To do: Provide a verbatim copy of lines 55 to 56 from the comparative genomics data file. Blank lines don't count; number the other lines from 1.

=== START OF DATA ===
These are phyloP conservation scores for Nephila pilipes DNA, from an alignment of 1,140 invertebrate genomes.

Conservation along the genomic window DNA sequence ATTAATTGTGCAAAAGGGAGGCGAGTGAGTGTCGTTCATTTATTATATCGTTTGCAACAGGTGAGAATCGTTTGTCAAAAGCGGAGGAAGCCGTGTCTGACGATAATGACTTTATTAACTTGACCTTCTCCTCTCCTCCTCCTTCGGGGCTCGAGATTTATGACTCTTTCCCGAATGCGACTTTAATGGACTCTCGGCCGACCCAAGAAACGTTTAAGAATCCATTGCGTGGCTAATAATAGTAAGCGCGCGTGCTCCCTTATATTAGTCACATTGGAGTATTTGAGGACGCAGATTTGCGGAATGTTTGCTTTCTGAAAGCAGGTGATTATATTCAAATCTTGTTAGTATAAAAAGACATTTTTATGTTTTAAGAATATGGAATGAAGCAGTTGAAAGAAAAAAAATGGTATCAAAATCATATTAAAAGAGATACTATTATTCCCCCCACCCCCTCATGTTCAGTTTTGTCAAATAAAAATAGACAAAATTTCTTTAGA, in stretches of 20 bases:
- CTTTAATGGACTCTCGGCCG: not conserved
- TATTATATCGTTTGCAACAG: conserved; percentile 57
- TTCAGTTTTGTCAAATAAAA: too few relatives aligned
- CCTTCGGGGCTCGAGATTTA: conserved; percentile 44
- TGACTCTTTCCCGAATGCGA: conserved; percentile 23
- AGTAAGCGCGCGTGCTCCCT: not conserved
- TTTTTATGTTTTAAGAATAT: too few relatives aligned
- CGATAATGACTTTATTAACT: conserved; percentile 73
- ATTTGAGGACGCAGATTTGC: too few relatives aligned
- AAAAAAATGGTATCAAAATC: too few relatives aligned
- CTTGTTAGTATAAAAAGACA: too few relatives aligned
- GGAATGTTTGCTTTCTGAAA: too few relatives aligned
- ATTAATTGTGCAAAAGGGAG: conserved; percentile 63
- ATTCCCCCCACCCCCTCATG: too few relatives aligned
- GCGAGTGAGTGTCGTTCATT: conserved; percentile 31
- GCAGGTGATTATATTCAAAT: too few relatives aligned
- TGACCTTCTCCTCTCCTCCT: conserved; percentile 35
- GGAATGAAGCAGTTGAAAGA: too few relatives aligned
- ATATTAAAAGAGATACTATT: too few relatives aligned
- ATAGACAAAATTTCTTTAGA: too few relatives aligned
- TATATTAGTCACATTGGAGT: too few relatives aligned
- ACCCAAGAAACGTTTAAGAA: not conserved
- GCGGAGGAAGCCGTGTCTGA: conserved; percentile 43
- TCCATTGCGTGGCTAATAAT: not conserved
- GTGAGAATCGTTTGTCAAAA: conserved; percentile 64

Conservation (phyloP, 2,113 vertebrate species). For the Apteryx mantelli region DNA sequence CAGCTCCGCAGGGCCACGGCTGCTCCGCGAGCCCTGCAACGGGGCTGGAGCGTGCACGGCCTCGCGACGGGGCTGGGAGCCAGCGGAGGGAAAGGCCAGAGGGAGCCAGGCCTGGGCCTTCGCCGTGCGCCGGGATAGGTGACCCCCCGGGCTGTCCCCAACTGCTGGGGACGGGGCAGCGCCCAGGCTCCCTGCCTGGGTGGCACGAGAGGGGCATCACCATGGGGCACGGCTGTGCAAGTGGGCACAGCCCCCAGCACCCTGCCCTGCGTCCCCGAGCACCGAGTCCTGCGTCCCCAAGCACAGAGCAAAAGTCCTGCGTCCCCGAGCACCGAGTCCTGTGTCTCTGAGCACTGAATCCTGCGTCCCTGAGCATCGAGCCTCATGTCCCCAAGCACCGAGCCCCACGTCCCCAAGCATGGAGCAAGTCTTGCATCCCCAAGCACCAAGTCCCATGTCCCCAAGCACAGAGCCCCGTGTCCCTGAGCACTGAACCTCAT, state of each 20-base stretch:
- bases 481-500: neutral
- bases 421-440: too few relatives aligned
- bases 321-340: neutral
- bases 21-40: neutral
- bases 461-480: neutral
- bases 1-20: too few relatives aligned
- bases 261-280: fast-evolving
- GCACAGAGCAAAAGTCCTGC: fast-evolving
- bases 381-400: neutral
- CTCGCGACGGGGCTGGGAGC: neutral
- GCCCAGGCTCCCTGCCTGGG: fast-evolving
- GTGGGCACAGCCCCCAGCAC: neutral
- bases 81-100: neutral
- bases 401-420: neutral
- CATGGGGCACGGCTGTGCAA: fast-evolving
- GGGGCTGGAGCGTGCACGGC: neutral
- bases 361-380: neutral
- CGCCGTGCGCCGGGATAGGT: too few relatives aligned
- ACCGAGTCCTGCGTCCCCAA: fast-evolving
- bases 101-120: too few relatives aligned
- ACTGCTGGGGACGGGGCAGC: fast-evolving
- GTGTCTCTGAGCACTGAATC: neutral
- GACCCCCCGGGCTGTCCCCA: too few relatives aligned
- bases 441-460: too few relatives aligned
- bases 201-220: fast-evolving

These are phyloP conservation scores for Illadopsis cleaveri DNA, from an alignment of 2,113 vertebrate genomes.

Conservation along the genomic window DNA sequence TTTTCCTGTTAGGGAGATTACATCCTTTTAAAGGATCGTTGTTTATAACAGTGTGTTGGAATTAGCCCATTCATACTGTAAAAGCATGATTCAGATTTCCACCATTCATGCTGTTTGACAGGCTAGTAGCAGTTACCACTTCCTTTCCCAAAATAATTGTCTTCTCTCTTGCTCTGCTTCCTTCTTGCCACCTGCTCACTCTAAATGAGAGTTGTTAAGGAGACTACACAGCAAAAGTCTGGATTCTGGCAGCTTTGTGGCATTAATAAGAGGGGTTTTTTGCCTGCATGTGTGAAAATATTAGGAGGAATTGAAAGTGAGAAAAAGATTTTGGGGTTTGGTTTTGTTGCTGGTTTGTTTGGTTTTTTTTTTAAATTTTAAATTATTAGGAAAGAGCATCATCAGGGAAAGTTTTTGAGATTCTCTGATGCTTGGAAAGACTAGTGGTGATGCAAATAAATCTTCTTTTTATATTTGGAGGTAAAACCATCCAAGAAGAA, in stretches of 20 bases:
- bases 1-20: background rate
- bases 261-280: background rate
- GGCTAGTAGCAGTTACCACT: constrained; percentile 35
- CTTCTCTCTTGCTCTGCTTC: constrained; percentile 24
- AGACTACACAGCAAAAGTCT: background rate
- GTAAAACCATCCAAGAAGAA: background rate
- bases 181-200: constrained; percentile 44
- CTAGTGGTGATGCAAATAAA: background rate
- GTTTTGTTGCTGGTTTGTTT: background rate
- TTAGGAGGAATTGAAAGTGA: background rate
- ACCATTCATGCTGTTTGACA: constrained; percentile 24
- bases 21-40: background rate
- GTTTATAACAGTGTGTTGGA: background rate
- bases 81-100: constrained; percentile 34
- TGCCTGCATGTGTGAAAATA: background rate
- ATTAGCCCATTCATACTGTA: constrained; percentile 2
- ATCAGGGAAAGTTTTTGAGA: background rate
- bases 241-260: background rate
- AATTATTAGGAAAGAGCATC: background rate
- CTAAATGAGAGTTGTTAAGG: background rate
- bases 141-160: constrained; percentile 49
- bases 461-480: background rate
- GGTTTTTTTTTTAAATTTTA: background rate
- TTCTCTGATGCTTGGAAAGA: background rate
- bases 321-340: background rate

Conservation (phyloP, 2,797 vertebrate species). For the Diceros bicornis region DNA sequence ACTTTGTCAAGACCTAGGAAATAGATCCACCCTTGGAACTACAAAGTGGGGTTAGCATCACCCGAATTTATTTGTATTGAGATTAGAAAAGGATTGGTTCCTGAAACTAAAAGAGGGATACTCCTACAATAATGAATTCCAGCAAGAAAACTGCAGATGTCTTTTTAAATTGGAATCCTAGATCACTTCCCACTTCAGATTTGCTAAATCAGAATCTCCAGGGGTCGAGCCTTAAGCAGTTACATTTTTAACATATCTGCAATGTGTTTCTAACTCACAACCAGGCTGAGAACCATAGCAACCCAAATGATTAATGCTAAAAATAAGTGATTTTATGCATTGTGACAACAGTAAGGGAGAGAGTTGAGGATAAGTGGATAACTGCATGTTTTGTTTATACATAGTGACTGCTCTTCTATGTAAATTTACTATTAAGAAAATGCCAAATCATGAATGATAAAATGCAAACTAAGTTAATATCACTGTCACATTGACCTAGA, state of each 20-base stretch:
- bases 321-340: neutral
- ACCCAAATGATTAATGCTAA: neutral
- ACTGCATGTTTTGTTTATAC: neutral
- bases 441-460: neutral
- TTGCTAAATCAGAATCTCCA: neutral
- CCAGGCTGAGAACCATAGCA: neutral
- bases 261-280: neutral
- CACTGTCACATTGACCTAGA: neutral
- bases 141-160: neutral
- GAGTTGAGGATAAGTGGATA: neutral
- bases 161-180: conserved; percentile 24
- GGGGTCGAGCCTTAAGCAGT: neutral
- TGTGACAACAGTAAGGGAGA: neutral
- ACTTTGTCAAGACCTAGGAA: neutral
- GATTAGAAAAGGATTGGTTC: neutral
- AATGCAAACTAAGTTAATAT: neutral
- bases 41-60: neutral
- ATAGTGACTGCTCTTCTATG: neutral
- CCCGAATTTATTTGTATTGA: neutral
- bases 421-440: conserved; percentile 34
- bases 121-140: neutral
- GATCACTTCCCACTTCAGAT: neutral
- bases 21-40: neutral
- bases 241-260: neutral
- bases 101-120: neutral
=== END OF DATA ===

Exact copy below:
Conservation along the genomic window DNA sequence TTTTCCTGTTAGGGAGATTACATCCTTTTAAAGGATCGTTGTTTATAACAGTGTGTTGGAATTAGCCCATTCATACTGTAAAAGCATGATTCAGATTTCCACCATTCATGCTGTTTGACAGGCTAGTAGCAGTTACCACTTCCTTTCCCAAAATAATTGTCTTCTCTCTTGCTCTGCTTCCTTCTTGCCACCTGCTCACTCTAAATGAGAGTTGTTAAGGAGACTACACAGCAAAAGTCTGGATTCTGGCAGCTTTGTGGCATTAATAAGAGGGGTTTTTTGCCTGCATGTGTGAAAATATTAGGAGGAATTGAAAGTGAGAAAAAGATTTTGGGGTTTGGTTTTGTTGCTGGTTTGTTTGGTTTTTTTTTTAAATTTTAAATTATTAGGAAAGAGCATCATCAGGGAAAGTTTTTGAGATTCTCTGATGCTTGGAAAGACTAGTGGTGATGCAAATAAATCTTCTTTTTATATTTGGAGGTAAAACCATCCAAGAAGAA, in stretches of 20 bases:
- bases 1-20: background rate